Dodgem Logic feels like a jam piece between Alan Moore and his friends. The notion that these guys are having fun producing this is quite evident while reading. The jokes and the topic spotlights both provide me with this feeling. The magazine is something they just want to do; they want Dodgem Logic to exist. In a weird way, Dodgem Logic felt like this war cry. It is a magazine that obviously states that underground is back, and it is back in a different way. It seems that Alan Moore wants this to represent something. For one, it is the underground aesthetic. I think by the very fact of this magazine existing it is clear Moore wants more content like this alive and available. It is also clear Dodgem Logic speaks for Alan Moore’s point of origin, Northampton, which I assume is somewhere in the UK.
It is no secret Moore likes to speak up for Northampton. Most interviews with the man bring at least a brief mention of the area. He has made it clear that it is a place troubled with poverty and misfortune, but I always get a sense that Moore is proud to represent Northampton. Why else mention it as much as he does? He wants to draw awareness, but he also wants to give the region cred. Dodgem Logic continues this idea. The magazine features the work of creative folk from the area, but it also just talks about Northampton. The music essay certainly does this, but the magazine also features a pullout section completely dedicated to Northampton. Most of the pullout is specifically for the Northampton audience, but even if you do not care about the local events, the section still brings about a sense that this magazine has a purpose.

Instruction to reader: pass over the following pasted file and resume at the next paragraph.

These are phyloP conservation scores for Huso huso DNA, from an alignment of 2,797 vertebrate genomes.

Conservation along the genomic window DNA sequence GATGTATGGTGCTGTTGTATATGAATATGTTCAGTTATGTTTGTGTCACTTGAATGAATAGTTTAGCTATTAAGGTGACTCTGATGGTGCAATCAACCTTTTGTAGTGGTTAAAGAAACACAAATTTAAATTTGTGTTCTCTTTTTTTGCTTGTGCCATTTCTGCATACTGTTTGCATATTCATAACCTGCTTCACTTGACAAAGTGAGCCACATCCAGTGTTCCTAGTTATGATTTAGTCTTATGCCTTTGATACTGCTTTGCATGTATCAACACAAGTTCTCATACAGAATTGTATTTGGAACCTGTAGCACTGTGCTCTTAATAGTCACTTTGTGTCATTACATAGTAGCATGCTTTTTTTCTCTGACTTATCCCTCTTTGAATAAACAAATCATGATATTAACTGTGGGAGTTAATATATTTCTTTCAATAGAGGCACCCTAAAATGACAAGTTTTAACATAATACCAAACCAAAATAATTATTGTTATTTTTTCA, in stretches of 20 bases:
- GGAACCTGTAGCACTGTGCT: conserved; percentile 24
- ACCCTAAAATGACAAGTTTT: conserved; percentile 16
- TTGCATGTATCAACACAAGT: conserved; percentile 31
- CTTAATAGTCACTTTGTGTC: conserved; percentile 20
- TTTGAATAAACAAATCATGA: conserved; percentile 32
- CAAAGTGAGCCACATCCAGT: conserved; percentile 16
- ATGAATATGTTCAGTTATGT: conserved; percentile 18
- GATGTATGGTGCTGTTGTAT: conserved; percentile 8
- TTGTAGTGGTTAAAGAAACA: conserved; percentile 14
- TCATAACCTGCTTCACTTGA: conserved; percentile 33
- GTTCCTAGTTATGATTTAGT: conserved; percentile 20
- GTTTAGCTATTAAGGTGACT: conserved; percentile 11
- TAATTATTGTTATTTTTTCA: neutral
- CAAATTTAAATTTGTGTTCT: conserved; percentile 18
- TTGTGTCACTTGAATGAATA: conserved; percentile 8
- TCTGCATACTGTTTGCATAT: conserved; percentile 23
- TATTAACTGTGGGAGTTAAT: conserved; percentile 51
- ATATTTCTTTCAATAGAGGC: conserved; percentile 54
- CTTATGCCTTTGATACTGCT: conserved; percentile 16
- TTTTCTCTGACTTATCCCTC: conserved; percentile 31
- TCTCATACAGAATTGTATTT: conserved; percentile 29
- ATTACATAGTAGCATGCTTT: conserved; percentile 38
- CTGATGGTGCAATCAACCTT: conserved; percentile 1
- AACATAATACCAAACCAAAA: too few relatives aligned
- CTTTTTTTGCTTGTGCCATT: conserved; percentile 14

As a reader abroad, you gain an idea of what Northampton is about. You are told and shown the conflict through various forms. You understand the problems Alan Moore and others understand. It comes off as a bit eye-opening, but then the local music reviews provide a balance, showing that Northampton also has things to be proud off. It has its own scene and its own culture. Coming from Alan Moore and a mix of other Northampton talent, Dodgem Logic just screams to me, “Hey, world. Here’s Northampton. He we are. Pretty or not, here we are!” I think that is awesome.